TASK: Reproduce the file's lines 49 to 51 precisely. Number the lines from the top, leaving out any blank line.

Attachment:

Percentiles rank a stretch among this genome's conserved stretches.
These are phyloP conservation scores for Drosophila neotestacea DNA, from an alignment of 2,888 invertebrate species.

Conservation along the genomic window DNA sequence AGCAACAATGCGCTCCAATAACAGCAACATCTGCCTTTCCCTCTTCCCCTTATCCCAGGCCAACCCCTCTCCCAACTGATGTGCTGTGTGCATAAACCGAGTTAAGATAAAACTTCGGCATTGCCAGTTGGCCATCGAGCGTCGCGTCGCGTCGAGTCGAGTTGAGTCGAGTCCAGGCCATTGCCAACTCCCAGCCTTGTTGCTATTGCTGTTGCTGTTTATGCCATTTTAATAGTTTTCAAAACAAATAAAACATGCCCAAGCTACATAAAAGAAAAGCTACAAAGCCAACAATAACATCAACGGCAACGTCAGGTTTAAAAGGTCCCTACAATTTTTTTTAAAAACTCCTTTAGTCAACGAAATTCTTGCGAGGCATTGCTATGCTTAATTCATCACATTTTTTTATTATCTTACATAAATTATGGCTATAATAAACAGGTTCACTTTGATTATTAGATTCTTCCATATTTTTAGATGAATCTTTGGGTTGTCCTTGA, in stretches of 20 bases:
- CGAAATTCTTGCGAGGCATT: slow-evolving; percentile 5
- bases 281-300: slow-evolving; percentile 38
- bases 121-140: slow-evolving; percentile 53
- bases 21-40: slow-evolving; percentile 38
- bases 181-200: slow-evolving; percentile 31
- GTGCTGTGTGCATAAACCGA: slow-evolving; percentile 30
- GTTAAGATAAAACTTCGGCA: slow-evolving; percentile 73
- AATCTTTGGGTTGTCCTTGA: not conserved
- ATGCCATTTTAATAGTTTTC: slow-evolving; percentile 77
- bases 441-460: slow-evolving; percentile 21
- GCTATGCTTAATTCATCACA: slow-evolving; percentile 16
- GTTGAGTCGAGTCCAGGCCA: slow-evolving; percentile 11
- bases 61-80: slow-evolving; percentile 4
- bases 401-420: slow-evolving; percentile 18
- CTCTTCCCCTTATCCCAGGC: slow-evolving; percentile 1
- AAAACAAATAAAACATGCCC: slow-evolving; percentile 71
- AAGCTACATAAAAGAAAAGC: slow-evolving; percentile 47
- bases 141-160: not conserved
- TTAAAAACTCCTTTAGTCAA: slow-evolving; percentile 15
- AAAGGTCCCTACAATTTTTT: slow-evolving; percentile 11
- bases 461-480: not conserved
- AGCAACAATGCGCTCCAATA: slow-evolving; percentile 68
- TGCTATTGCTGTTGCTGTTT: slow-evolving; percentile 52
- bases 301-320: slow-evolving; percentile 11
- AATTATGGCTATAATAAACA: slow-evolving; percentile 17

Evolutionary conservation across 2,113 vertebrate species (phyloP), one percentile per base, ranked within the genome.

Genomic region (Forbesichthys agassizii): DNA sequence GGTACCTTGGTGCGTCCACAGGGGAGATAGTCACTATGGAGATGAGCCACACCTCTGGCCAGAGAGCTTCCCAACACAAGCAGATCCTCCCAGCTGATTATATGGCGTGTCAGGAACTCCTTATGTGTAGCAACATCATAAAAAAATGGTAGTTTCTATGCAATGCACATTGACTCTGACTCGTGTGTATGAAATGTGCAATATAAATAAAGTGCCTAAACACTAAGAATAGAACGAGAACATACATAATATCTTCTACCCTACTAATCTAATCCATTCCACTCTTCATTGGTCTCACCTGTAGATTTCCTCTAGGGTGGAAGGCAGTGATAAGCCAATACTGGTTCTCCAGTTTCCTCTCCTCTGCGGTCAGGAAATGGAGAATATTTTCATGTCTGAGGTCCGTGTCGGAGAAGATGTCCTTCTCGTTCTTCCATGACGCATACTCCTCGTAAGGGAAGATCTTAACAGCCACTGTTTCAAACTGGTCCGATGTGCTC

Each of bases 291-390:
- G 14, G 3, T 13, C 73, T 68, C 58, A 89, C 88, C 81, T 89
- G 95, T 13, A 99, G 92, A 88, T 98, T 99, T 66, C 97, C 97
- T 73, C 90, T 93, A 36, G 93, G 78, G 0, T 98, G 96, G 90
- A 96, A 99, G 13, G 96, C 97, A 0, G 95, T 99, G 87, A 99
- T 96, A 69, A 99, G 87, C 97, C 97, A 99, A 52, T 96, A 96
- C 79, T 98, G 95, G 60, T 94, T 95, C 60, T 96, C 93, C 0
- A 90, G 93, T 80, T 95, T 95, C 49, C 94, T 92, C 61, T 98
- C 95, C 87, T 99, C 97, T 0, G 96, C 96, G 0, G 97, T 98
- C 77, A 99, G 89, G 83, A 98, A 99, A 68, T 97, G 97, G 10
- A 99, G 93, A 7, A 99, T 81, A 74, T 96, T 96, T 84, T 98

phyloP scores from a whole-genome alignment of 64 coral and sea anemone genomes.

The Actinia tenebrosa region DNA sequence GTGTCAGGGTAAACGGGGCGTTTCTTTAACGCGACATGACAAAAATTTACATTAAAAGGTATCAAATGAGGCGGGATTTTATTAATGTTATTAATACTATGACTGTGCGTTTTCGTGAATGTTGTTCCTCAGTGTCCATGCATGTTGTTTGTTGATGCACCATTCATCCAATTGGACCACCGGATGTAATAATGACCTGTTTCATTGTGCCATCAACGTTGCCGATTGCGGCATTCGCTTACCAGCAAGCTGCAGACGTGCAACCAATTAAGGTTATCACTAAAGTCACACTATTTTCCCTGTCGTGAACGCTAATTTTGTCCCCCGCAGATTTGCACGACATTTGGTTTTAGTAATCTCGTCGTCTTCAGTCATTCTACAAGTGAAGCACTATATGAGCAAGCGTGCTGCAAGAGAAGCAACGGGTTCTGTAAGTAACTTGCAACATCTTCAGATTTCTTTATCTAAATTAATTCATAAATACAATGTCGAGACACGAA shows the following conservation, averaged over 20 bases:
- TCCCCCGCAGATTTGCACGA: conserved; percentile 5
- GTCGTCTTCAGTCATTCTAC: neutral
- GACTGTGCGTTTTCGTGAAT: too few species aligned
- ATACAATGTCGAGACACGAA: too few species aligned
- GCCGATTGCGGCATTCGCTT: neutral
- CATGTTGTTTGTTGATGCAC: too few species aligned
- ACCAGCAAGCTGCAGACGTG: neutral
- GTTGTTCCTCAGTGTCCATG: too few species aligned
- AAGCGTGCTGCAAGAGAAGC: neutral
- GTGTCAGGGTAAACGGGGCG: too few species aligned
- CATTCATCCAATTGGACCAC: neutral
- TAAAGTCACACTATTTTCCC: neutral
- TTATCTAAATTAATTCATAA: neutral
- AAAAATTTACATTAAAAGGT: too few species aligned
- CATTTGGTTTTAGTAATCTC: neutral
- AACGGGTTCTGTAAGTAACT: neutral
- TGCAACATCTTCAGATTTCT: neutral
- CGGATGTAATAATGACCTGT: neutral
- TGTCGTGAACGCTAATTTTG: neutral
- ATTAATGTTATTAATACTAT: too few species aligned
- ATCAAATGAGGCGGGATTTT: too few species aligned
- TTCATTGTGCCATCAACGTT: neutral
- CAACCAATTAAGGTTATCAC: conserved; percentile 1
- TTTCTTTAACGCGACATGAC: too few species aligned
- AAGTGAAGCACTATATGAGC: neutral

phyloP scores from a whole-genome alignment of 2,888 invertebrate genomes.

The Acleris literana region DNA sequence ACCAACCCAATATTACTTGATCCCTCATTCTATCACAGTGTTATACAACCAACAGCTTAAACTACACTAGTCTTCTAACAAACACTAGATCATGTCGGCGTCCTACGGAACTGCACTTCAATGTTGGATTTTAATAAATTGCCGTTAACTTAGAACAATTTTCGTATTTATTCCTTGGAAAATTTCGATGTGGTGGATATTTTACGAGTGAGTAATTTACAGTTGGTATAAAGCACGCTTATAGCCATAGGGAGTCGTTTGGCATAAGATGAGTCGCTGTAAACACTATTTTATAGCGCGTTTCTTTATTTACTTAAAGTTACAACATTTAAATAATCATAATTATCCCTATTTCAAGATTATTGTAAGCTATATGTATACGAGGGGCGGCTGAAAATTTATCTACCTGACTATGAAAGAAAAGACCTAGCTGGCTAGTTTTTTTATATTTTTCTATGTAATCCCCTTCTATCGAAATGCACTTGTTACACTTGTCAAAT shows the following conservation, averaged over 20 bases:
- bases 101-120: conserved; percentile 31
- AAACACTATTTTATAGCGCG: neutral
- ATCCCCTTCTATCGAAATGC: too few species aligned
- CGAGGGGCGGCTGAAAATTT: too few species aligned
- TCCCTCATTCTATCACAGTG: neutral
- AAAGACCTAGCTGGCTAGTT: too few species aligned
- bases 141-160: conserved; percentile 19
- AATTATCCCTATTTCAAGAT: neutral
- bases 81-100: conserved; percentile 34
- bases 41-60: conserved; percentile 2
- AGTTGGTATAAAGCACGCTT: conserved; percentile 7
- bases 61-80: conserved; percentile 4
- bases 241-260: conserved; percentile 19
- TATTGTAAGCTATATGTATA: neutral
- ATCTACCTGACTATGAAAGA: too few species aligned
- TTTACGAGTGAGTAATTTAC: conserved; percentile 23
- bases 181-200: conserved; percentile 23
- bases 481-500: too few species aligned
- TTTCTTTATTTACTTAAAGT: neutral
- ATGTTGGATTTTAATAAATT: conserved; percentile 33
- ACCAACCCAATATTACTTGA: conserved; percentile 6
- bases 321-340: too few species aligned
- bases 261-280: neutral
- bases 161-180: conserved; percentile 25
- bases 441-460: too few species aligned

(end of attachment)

- CATGTTGTTTGTTGATGCAC: too few species aligned
- ACCAGCAAGCTGCAGACGTG: neutral
- GTTGTTCCTCAGTGTCCATG: too few species aligned